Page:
For most of us, this is our first experience with a pandemic, social distancing, quarantine and isolation. That’s a lot for people to take in, especially in the beginning when the weather had us cooped up inside our homes staying warm and dry. As the Director of QCC’s mentoring program it was certainly an adjustment for me, as well as the participants on both sides. We had to find new ways to communicate, keep in touch and keep that personal connection we worked so hard to build. Matching mentors and mentees takes getting to know people and building the relationship once we make the match takes time and effort as well. So, like so many others, we turned to Zoom, Facetime, phones, iPads, laptops and whatever else was necessary to keep our momentum.
These relationships mean a lot to us, to the mentors and especially the mentees. They join the program for guidance and advice. They are looking for a helping hand to gain the confidence necessary to make life decisions, go into their first professional job interview and just take chances in general. These relationships can give them encouragement, confidence, and help them make big decisions and even lead to full time jobs.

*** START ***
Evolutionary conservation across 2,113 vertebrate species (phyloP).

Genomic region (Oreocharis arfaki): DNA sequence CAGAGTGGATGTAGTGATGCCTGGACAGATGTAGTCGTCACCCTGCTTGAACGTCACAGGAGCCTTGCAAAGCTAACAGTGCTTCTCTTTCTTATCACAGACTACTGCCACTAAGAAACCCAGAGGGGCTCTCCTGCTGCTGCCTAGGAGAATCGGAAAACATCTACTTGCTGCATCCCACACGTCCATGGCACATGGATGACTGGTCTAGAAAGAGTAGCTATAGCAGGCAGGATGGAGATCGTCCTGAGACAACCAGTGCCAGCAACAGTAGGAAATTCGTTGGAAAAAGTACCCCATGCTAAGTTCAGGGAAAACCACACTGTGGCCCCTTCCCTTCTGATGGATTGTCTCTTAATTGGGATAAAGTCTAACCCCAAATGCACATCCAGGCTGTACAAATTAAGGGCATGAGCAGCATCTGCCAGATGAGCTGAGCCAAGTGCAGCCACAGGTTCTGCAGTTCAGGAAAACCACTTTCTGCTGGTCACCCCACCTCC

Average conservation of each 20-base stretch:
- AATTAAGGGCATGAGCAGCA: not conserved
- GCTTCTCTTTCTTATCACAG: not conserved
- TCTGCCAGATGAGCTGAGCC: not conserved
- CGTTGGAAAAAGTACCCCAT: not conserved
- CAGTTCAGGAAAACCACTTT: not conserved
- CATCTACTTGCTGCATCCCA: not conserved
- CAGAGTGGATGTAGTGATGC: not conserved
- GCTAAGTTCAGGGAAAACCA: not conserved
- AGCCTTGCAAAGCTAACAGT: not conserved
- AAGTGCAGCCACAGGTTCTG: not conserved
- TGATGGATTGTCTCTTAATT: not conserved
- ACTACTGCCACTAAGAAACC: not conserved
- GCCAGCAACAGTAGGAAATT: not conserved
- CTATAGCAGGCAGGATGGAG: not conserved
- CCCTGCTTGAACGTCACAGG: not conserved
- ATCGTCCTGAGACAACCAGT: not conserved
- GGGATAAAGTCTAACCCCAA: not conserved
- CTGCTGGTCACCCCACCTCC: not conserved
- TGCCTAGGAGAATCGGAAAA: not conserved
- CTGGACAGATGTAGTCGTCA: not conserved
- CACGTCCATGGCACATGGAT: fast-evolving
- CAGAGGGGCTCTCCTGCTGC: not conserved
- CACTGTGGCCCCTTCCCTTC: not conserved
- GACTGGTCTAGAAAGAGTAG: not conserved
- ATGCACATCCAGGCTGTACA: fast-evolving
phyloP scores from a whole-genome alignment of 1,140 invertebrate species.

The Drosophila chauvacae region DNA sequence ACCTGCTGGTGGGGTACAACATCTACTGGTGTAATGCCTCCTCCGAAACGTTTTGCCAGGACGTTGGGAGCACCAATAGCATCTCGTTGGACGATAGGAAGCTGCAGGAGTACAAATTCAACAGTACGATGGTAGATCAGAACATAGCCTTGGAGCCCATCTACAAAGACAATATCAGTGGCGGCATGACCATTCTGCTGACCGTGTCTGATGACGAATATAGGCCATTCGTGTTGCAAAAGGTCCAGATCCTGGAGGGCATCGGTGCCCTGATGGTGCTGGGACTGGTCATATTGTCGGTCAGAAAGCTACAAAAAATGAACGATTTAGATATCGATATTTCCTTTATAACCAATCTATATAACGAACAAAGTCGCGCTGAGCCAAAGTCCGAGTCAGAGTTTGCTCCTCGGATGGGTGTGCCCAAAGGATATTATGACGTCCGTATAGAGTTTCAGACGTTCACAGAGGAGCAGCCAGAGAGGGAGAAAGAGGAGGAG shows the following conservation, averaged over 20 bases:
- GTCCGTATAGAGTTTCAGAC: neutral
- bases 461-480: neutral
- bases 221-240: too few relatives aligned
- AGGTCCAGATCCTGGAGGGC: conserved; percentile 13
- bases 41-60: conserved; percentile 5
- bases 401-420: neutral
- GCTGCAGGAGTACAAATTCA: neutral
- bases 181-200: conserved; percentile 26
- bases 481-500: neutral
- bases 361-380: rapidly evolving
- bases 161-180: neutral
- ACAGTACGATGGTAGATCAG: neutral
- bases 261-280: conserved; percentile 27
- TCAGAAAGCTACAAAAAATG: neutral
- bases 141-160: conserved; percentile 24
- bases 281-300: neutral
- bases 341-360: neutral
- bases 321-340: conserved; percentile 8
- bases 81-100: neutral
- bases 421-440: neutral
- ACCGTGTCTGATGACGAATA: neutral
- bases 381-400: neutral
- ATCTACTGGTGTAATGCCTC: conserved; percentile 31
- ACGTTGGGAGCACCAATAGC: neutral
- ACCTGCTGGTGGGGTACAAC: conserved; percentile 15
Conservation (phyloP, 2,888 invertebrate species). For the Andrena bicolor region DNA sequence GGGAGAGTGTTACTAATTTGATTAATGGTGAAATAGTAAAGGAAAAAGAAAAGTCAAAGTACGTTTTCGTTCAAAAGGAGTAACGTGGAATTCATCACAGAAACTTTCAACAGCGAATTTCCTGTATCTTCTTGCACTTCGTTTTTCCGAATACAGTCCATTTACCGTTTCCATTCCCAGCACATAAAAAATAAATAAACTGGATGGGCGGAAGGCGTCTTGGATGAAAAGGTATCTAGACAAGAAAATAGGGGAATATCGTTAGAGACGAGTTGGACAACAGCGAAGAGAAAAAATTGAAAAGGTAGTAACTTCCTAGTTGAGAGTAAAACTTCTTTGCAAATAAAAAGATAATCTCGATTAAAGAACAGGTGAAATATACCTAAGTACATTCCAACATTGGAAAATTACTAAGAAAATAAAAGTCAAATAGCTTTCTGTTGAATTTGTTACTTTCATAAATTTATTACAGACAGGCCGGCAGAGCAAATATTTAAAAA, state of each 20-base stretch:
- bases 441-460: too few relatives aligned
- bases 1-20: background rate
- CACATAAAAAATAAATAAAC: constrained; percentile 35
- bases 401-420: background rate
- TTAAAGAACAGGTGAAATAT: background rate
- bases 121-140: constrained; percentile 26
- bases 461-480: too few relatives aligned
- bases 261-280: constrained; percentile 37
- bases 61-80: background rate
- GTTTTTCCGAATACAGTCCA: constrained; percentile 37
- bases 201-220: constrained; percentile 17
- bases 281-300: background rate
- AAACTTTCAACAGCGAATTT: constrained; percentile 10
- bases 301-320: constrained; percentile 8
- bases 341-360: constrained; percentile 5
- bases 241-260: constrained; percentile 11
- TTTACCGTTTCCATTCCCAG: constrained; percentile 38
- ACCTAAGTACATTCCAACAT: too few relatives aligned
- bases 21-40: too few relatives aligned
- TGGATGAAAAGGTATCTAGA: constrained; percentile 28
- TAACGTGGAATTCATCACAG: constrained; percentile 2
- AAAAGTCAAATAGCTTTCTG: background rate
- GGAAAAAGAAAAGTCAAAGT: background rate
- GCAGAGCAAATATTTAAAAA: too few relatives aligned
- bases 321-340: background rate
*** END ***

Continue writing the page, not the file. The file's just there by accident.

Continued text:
We have a mentee who is hard of hearing, which made it difficult for her to find viable job opportunities. She worked with her mentor who supported her, opened doors and in the end they turned out to be the perfect pair. Here’s what she had to say:
“I am so excited to be a part of this program. I got the support and encouragement through my ups and downs at interviews. She helped me believe in myself. I am so grateful for taking a chance on being a mentee in this program. I’m looking forward to growing and learning more about me through this program and through my mentor. Without her I would have been afraid and not taken chances on new opportunities. This program has inspired me to be a stronger person despite my disability. She truly understood how to talk with me and understand me. I just appreciate her so much. " – QCC Mentee
Becoming a mentor is a great opportunity to build relationships, and break down racial and economic barriers that exist in our society. More than 70 percent of our mentees are students of color, and 1st generation college students. It’s a great opportunity to learn about their lives and hurdles they face in the workplace and everyday life. Mentors give these students exposure to professional networks and provide them with opportunities to explore careers that they may never have considered.
Now, in this time of uncertainty and isolation is the most important time to make meaningful connections for many QCC students. It truly is one of the best things in life. Being able to open doors for someone and help them take the next step toward something that will change their path and life going forward. In this spirit, we continue to build a mutually supportive community of mentors and mentees that can improve not only our college and community, but much of Massachusetts for years to come.
Thanks for your time,
Director of Mentoring for Perkins Programs
Quinsigamond Community College